As the country battles its worst dengue outbreak in recent years, hopes have surfaced for a new drug to treat the deadly virus. Pune-based Serum Institute will reportedly develop a biologic drug to treat all four strains of the dengue virus.
The Institute, which is also Asia's largest vaccine developer, is now in the process of applying to the Ministry of Science and Technology for a "fast-track approval" of the treatment.
The treatment (monoclonal anti-body) will be injected and can cost between Rs 5,000-Rs 10,000 for a single dose. Only one dose will be required.
The Institute hopes to commercialise the treatment within 12-18 months of procuring the regulatory approvals.
Meanwhile, a Times of India report states that Serum Institute's CEO, Adar Poonawalla, has expressed hopes over the fast-track approval of the application from the government. He also said that the approval would initiate clinical trials to prove the vaccine's safety and efficacy on 100 to 1000 subjects.
A major breakthrough
If the trials register success, the Institute will be the first one to offer a cure for the deadly disease.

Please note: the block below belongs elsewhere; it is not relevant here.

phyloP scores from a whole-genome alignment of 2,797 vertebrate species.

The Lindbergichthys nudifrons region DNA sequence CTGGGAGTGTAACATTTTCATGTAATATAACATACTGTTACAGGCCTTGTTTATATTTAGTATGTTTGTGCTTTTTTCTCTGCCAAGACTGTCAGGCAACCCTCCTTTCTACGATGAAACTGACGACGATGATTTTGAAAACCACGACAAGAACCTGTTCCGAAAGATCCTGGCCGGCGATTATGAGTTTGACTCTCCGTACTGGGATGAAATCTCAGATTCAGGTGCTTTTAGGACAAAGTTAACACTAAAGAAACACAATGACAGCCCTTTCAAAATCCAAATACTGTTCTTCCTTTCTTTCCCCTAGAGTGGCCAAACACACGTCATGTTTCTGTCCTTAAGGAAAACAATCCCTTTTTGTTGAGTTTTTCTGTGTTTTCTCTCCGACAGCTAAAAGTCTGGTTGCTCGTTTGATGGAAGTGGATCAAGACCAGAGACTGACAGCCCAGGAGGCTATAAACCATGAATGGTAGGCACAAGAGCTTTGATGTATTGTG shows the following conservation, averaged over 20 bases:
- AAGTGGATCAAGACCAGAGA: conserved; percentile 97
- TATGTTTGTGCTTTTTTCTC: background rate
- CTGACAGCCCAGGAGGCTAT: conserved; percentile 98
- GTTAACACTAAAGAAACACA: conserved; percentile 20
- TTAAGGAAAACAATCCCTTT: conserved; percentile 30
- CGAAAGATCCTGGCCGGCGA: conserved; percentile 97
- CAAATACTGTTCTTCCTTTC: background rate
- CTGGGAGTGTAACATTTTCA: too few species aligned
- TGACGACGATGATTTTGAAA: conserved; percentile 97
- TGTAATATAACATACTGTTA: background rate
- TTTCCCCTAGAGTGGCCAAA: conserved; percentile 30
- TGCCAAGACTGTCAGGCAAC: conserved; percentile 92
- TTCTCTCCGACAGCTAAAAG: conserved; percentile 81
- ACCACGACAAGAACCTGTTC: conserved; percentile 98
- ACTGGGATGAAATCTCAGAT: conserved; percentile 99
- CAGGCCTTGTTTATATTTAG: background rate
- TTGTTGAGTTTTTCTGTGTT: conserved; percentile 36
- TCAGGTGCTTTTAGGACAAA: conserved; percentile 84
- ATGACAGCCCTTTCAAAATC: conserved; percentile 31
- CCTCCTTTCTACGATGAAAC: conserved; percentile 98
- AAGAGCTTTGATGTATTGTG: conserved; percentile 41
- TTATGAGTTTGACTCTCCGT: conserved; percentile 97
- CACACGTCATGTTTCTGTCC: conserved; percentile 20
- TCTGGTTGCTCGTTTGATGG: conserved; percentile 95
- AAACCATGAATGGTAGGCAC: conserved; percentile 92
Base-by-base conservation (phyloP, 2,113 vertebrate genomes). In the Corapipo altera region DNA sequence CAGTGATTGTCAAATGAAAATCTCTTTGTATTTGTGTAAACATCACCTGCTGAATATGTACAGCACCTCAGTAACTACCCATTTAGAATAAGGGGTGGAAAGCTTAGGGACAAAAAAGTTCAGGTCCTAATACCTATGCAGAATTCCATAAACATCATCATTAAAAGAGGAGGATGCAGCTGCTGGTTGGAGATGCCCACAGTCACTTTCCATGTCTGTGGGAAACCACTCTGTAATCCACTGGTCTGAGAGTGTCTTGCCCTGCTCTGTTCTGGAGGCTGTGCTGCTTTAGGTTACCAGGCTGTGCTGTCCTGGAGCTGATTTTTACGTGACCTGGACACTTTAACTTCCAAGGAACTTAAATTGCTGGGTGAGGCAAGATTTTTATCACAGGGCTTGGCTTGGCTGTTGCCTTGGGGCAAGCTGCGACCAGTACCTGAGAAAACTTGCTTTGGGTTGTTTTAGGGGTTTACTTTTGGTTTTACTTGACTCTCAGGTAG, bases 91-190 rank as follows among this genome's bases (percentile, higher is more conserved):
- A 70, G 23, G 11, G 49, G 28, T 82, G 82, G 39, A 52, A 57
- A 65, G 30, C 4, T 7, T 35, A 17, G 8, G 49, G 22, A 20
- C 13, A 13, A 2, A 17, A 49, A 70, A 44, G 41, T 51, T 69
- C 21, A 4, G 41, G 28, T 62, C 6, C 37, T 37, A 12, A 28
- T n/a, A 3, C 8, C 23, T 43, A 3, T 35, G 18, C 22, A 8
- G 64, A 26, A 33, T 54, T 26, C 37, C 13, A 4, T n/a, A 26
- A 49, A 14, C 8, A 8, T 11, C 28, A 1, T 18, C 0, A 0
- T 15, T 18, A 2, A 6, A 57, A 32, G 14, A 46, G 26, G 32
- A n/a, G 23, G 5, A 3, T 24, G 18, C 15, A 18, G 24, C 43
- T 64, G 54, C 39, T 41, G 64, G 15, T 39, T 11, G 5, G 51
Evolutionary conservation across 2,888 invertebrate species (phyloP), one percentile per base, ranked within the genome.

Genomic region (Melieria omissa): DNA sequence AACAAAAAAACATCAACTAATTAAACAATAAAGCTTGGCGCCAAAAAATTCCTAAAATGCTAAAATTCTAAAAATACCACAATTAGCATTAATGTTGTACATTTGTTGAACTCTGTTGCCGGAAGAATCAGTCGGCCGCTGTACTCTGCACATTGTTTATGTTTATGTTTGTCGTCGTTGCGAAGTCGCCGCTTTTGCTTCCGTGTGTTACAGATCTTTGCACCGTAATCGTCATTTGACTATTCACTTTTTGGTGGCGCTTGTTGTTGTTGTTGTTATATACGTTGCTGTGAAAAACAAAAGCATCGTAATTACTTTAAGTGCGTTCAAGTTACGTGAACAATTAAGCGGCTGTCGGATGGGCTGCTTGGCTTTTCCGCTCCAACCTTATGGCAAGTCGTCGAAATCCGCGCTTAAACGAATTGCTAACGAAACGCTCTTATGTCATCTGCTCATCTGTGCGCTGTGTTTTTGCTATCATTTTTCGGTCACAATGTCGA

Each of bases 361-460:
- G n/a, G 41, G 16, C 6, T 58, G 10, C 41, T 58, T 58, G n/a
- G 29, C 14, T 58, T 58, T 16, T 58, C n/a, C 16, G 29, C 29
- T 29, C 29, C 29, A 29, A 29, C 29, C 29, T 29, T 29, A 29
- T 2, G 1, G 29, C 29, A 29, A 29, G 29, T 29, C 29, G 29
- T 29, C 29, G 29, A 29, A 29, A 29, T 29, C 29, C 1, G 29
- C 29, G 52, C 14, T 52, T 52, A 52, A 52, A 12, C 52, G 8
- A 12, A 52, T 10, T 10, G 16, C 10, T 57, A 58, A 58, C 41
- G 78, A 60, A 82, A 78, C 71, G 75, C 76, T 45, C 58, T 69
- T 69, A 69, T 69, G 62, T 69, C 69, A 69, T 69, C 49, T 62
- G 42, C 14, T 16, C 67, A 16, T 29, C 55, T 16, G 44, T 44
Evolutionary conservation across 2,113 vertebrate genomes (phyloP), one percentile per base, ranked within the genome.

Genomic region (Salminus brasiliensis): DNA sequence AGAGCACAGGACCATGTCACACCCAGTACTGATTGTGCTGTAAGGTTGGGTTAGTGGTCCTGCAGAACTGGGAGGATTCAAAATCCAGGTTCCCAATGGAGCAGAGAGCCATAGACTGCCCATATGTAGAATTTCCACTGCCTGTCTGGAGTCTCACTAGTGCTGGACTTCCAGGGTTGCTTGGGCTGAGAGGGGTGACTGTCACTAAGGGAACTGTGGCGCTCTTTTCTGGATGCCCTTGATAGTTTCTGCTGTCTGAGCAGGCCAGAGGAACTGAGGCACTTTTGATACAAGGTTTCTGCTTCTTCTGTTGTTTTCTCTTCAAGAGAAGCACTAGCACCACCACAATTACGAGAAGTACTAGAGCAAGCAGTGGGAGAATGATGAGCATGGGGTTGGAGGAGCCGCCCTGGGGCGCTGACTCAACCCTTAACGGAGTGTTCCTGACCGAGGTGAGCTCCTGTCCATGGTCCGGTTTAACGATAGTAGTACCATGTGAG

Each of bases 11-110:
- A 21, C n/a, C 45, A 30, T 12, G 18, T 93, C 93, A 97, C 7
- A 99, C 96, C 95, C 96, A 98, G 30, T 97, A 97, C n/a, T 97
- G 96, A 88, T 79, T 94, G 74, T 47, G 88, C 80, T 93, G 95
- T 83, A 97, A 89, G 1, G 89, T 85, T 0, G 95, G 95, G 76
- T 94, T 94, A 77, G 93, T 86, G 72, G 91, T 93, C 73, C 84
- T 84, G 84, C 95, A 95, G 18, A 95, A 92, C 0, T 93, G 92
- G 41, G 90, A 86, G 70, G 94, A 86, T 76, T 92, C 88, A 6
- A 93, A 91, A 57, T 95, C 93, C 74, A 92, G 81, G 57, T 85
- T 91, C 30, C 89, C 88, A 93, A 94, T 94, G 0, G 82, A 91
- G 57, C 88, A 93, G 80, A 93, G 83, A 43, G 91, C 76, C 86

Meanwhile, other biggies like Sanofi and Novartis are also in the race to launch a vaccine, though this could take a few years.
Serum Institute is also working on a dengue vaccine as a preventive. According to media reports, the vaccine will take three to four years before it rolls out.
About half the world's population is at risk of contracting the virus, with no specific treatment, but early detection and access to proper medical care lowers fatality rates below one per cent, according to the World Health Organization.
The market for the vaccine could be huge, and reach $400 million in 2020, according to Global Data estimates, while others say it could more than triple, and bring in $1.4 billion a year at its peak.